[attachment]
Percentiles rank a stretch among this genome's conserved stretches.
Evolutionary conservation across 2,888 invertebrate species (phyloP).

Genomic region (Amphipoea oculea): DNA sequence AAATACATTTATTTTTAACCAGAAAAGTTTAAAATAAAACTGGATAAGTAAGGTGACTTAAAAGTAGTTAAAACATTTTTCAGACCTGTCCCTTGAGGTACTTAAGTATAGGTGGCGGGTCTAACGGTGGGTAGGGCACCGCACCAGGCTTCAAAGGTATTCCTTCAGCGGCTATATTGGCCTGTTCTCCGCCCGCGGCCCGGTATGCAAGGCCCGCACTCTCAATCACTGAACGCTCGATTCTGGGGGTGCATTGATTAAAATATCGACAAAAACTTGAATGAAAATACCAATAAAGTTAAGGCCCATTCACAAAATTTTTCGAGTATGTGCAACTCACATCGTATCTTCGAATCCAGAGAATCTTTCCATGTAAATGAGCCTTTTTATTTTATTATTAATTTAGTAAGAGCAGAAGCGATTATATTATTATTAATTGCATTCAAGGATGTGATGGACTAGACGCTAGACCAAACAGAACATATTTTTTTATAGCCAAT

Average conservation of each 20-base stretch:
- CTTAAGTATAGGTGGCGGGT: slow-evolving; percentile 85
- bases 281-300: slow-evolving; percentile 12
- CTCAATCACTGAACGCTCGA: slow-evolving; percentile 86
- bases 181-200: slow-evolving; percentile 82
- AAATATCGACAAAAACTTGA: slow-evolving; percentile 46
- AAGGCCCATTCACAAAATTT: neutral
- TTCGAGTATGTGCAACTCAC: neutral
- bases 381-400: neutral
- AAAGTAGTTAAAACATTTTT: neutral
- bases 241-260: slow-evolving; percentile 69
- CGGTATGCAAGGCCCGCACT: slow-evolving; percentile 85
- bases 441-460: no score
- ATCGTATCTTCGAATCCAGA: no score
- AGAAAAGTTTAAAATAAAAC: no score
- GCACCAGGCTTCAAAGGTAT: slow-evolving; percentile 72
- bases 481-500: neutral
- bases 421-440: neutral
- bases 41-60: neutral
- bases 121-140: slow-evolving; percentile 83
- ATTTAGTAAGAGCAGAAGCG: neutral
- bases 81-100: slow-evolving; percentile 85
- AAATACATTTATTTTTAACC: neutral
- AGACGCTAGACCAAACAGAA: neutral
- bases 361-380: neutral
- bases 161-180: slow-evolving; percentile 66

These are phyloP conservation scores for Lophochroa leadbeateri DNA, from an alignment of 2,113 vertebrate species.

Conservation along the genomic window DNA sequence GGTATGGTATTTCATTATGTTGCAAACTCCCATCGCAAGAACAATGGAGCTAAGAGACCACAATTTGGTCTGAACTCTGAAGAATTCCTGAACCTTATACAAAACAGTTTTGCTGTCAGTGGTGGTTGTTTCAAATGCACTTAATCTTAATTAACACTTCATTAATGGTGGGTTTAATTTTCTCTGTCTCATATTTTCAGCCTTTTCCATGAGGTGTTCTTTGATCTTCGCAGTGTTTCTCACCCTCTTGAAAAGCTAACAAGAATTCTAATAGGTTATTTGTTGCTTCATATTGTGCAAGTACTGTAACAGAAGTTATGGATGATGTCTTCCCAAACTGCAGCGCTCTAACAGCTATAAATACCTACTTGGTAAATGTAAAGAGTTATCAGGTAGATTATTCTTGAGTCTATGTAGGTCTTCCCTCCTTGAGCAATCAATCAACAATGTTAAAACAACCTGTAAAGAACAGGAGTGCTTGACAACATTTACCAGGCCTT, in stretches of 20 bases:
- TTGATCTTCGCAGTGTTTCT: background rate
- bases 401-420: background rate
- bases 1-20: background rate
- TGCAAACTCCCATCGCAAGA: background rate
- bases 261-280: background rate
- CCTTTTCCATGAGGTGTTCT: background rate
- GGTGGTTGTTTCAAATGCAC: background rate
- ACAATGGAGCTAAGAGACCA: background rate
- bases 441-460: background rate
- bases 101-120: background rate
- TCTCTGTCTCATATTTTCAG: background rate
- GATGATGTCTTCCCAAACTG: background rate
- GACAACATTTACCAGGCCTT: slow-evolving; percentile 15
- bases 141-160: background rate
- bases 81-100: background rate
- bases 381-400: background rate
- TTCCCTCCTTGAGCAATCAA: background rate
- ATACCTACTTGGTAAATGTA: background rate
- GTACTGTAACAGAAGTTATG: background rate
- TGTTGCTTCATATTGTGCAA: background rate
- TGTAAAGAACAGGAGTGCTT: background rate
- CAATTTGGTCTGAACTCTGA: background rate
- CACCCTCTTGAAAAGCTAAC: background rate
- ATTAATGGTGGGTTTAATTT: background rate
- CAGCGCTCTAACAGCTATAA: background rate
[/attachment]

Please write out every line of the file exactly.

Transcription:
Percentiles rank a stretch among this genome's conserved stretches.
Evolutionary conservation across 2,888 invertebrate species (phyloP).

Genomic region (Amphipoea oculea): DNA sequence AAATACATTTATTTTTAACCAGAAAAGTTTAAAATAAAACTGGATAAGTAAGGTGACTTAAAAGTAGTTAAAACATTTTTCAGACCTGTCCCTTGAGGTACTTAAGTATAGGTGGCGGGTCTAACGGTGGGTAGGGCACCGCACCAGGCTTCAAAGGTATTCCTTCAGCGGCTATATTGGCCTGTTCTCCGCCCGCGGCCCGGTATGCAAGGCCCGCACTCTCAATCACTGAACGCTCGATTCTGGGGGTGCATTGATTAAAATATCGACAAAAACTTGAATGAAAATACCAATAAAGTTAAGGCCCATTCACAAAATTTTTCGAGTATGTGCAACTCACATCGTATCTTCGAATCCAGAGAATCTTTCCATGTAAATGAGCCTTTTTATTTTATTATTAATTTAGTAAGAGCAGAAGCGATTATATTATTATTAATTGCATTCAAGGATGTGATGGACTAGACGCTAGACCAAACAGAACATATTTTTTTATAGCCAAT

Average conservation of each 20-base stretch:
- CTTAAGTATAGGTGGCGGGT: slow-evolving; percentile 85
- bases 281-300: slow-evolving; percentile 12
- CTCAATCACTGAACGCTCGA: slow-evolving; percentile 86
- bases 181-200: slow-evolving; percentile 82
- AAATATCGACAAAAACTTGA: slow-evolving; percentile 46
- AAGGCCCATTCACAAAATTT: neutral
- TTCGAGTATGTGCAACTCAC: neutral
- bases 381-400: neutral
- AAAGTAGTTAAAACATTTTT: neutral
- bases 241-260: slow-evolving; percentile 69
- CGGTATGCAAGGCCCGCACT: slow-evolving; percentile 85
- bases 441-460: no score
- ATCGTATCTTCGAATCCAGA: no score
- AGAAAAGTTTAAAATAAAAC: no score
- GCACCAGGCTTCAAAGGTAT: slow-evolving; percentile 72
- bases 481-500: neutral
- bases 421-440: neutral
- bases 41-60: neutral
- bases 121-140: slow-evolving; percentile 83
- ATTTAGTAAGAGCAGAAGCG: neutral
- bases 81-100: slow-evolving; percentile 85
- AAATACATTTATTTTTAACC: neutral
- AGACGCTAGACCAAACAGAA: neutral
- bases 361-380: neutral
- bases 161-180: slow-evolving; percentile 66

These are phyloP conservation scores for Lophochroa leadbeateri DNA, from an alignment of 2,113 vertebrate species.

Conservation along the genomic window DNA sequence GGTATGGTATTTCATTATGTTGCAAACTCCCATCGCAAGAACAATGGAGCTAAGAGACCACAATTTGGTCTGAACTCTGAAGAATTCCTGAACCTTATACAAAACAGTTTTGCTGTCAGTGGTGGTTGTTTCAAATGCACTTAATCTTAATTAACACTTCATTAATGGTGGGTTTAATTTTCTCTGTCTCATATTTTCAGCCTTTTCCATGAGGTGTTCTTTGATCTTCGCAGTGTTTCTCACCCTCTTGAAAAGCTAACAAGAATTCTAATAGGTTATTTGTTGCTTCATATTGTGCAAGTACTGTAACAGAAGTTATGGATGATGTCTTCCCAAACTGCAGCGCTCTAACAGCTATAAATACCTACTTGGTAAATGTAAAGAGTTATCAGGTAGATTATTCTTGAGTCTATGTAGGTCTTCCCTCCTTGAGCAATCAATCAACAATGTTAAAACAACCTGTAAAGAACAGGAGTGCTTGACAACATTTACCAGGCCTT, in stretches of 20 bases:
- TTGATCTTCGCAGTGTTTCT: background rate
- bases 401-420: background rate
- bases 1-20: background rate
- TGCAAACTCCCATCGCAAGA: background rate
- bases 261-280: background rate
- CCTTTTCCATGAGGTGTTCT: background rate
- GGTGGTTGTTTCAAATGCAC: background rate
- ACAATGGAGCTAAGAGACCA: background rate
- bases 441-460: background rate
- bases 101-120: background rate
- TCTCTGTCTCATATTTTCAG: background rate
- GATGATGTCTTCCCAAACTG: background rate
- GACAACATTTACCAGGCCTT: slow-evolving; percentile 15
- bases 141-160: background rate
- bases 81-100: background rate
- bases 381-400: background rate
- TTCCCTCCTTGAGCAATCAA: background rate
- ATACCTACTTGGTAAATGTA: background rate
- GTACTGTAACAGAAGTTATG: background rate
- TGTTGCTTCATATTGTGCAA: background rate
- TGTAAAGAACAGGAGTGCTT: background rate
- CAATTTGGTCTGAACTCTGA: background rate
- CACCCTCTTGAAAAGCTAAC: background rate
- ATTAATGGTGGGTTTAATTT: background rate
- CAGCGCTCTAACAGCTATAA: background rate